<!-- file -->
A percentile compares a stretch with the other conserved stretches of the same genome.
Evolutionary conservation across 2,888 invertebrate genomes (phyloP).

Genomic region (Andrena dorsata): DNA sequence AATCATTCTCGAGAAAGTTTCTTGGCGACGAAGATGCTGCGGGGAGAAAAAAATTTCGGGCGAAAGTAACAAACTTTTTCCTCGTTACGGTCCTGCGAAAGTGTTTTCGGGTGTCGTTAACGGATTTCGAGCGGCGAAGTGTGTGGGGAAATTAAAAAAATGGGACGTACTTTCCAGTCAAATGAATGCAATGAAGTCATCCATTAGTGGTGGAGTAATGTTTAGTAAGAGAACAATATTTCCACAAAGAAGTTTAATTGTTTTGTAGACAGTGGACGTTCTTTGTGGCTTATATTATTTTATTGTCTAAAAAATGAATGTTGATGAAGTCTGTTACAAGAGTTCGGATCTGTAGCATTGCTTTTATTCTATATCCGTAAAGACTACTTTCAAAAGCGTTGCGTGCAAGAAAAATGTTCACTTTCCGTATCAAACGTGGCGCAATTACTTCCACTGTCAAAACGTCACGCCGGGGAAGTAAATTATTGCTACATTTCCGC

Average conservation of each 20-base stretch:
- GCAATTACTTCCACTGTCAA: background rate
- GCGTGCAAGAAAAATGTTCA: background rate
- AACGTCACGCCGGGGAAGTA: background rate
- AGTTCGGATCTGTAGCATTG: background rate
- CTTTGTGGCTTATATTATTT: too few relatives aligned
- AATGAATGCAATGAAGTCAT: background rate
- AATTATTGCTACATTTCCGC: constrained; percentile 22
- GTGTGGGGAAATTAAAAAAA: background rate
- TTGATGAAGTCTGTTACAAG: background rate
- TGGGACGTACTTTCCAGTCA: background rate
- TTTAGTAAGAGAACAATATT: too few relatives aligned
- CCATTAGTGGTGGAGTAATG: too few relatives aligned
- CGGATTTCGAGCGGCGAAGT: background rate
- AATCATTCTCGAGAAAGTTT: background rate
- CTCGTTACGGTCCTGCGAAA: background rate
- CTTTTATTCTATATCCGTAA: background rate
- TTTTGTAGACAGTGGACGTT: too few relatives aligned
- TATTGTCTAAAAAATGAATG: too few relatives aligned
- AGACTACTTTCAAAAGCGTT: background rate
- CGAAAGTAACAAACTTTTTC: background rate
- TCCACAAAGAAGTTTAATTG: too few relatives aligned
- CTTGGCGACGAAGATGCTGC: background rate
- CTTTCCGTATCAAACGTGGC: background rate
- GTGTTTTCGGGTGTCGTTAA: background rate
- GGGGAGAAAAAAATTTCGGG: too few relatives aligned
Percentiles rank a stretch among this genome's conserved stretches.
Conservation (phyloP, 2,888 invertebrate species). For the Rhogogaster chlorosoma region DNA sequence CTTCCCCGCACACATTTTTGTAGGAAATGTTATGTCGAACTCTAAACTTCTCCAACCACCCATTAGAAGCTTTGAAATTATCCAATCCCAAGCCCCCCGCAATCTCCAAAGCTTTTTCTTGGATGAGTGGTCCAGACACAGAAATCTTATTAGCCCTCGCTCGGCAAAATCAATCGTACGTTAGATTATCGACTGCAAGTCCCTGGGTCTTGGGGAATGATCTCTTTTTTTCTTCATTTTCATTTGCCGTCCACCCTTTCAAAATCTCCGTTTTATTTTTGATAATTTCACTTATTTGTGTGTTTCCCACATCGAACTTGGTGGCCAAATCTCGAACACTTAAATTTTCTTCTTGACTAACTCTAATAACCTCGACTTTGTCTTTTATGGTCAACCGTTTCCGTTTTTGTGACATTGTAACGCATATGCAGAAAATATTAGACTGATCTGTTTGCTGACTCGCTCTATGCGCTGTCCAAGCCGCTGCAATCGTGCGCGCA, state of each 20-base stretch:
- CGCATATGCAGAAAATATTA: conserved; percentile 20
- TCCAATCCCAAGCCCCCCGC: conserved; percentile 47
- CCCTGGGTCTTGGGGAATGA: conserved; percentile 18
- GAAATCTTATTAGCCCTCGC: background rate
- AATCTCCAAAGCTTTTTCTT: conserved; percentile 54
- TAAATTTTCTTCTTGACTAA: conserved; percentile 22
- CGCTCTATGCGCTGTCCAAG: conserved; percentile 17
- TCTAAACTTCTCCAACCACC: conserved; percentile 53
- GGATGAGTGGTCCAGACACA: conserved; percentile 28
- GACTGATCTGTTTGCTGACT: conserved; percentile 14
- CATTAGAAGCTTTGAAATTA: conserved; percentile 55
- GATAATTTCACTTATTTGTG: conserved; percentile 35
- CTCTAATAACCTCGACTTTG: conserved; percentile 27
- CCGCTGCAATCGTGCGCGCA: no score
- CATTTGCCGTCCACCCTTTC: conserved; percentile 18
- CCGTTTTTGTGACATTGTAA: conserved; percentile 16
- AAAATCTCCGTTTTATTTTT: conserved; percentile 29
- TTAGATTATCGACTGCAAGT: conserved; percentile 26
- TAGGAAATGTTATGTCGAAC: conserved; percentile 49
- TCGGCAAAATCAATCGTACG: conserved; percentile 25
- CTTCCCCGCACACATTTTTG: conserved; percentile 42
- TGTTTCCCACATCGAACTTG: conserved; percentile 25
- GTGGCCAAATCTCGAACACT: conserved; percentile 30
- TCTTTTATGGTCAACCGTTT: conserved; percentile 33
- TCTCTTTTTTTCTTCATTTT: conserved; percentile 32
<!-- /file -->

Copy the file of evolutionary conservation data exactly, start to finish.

A percentile compares a stretch with the other conserved stretches of the same genome.
Evolutionary conservation across 2,888 invertebrate genomes (phyloP).

Genomic region (Andrena dorsata): DNA sequence AATCATTCTCGAGAAAGTTTCTTGGCGACGAAGATGCTGCGGGGAGAAAAAAATTTCGGGCGAAAGTAACAAACTTTTTCCTCGTTACGGTCCTGCGAAAGTGTTTTCGGGTGTCGTTAACGGATTTCGAGCGGCGAAGTGTGTGGGGAAATTAAAAAAATGGGACGTACTTTCCAGTCAAATGAATGCAATGAAGTCATCCATTAGTGGTGGAGTAATGTTTAGTAAGAGAACAATATTTCCACAAAGAAGTTTAATTGTTTTGTAGACAGTGGACGTTCTTTGTGGCTTATATTATTTTATTGTCTAAAAAATGAATGTTGATGAAGTCTGTTACAAGAGTTCGGATCTGTAGCATTGCTTTTATTCTATATCCGTAAAGACTACTTTCAAAAGCGTTGCGTGCAAGAAAAATGTTCACTTTCCGTATCAAACGTGGCGCAATTACTTCCACTGTCAAAACGTCACGCCGGGGAAGTAAATTATTGCTACATTTCCGC

Average conservation of each 20-base stretch:
- GCAATTACTTCCACTGTCAA: background rate
- GCGTGCAAGAAAAATGTTCA: background rate
- AACGTCACGCCGGGGAAGTA: background rate
- AGTTCGGATCTGTAGCATTG: background rate
- CTTTGTGGCTTATATTATTT: too few relatives aligned
- AATGAATGCAATGAAGTCAT: background rate
- AATTATTGCTACATTTCCGC: constrained; percentile 22
- GTGTGGGGAAATTAAAAAAA: background rate
- TTGATGAAGTCTGTTACAAG: background rate
- TGGGACGTACTTTCCAGTCA: background rate
- TTTAGTAAGAGAACAATATT: too few relatives aligned
- CCATTAGTGGTGGAGTAATG: too few relatives aligned
- CGGATTTCGAGCGGCGAAGT: background rate
- AATCATTCTCGAGAAAGTTT: background rate
- CTCGTTACGGTCCTGCGAAA: background rate
- CTTTTATTCTATATCCGTAA: background rate
- TTTTGTAGACAGTGGACGTT: too few relatives aligned
- TATTGTCTAAAAAATGAATG: too few relatives aligned
- AGACTACTTTCAAAAGCGTT: background rate
- CGAAAGTAACAAACTTTTTC: background rate
- TCCACAAAGAAGTTTAATTG: too few relatives aligned
- CTTGGCGACGAAGATGCTGC: background rate
- CTTTCCGTATCAAACGTGGC: background rate
- GTGTTTTCGGGTGTCGTTAA: background rate
- GGGGAGAAAAAAATTTCGGG: too few relatives aligned
Percentiles rank a stretch among this genome's conserved stretches.
Conservation (phyloP, 2,888 invertebrate species). For the Rhogogaster chlorosoma region DNA sequence CTTCCCCGCACACATTTTTGTAGGAAATGTTATGTCGAACTCTAAACTTCTCCAACCACCCATTAGAAGCTTTGAAATTATCCAATCCCAAGCCCCCCGCAATCTCCAAAGCTTTTTCTTGGATGAGTGGTCCAGACACAGAAATCTTATTAGCCCTCGCTCGGCAAAATCAATCGTACGTTAGATTATCGACTGCAAGTCCCTGGGTCTTGGGGAATGATCTCTTTTTTTCTTCATTTTCATTTGCCGTCCACCCTTTCAAAATCTCCGTTTTATTTTTGATAATTTCACTTATTTGTGTGTTTCCCACATCGAACTTGGTGGCCAAATCTCGAACACTTAAATTTTCTTCTTGACTAACTCTAATAACCTCGACTTTGTCTTTTATGGTCAACCGTTTCCGTTTTTGTGACATTGTAACGCATATGCAGAAAATATTAGACTGATCTGTTTGCTGACTCGCTCTATGCGCTGTCCAAGCCGCTGCAATCGTGCGCGCA, state of each 20-base stretch:
- CGCATATGCAGAAAATATTA: conserved; percentile 20
- TCCAATCCCAAGCCCCCCGC: conserved; percentile 47
- CCCTGGGTCTTGGGGAATGA: conserved; percentile 18
- GAAATCTTATTAGCCCTCGC: background rate
- AATCTCCAAAGCTTTTTCTT: conserved; percentile 54
- TAAATTTTCTTCTTGACTAA: conserved; percentile 22
- CGCTCTATGCGCTGTCCAAG: conserved; percentile 17
- TCTAAACTTCTCCAACCACC: conserved; percentile 53
- GGATGAGTGGTCCAGACACA: conserved; percentile 28
- GACTGATCTGTTTGCTGACT: conserved; percentile 14
- CATTAGAAGCTTTGAAATTA: conserved; percentile 55
- GATAATTTCACTTATTTGTG: conserved; percentile 35
- CTCTAATAACCTCGACTTTG: conserved; percentile 27
- CCGCTGCAATCGTGCGCGCA: no score
- CATTTGCCGTCCACCCTTTC: conserved; percentile 18
- CCGTTTTTGTGACATTGTAA: conserved; percentile 16
- AAAATCTCCGTTTTATTTTT: conserved; percentile 29
- TTAGATTATCGACTGCAAGT: conserved; percentile 26
- TAGGAAATGTTATGTCGAAC: conserved; percentile 49
- TCGGCAAAATCAATCGTACG: conserved; percentile 25
- CTTCCCCGCACACATTTTTG: conserved; percentile 42
- TGTTTCCCACATCGAACTTG: conserved; percentile 25
- GTGGCCAAATCTCGAACACT: conserved; percentile 30
- TCTTTTATGGTCAACCGTTT: conserved; percentile 33
- TCTCTTTTTTTCTTCATTTT: conserved; percentile 32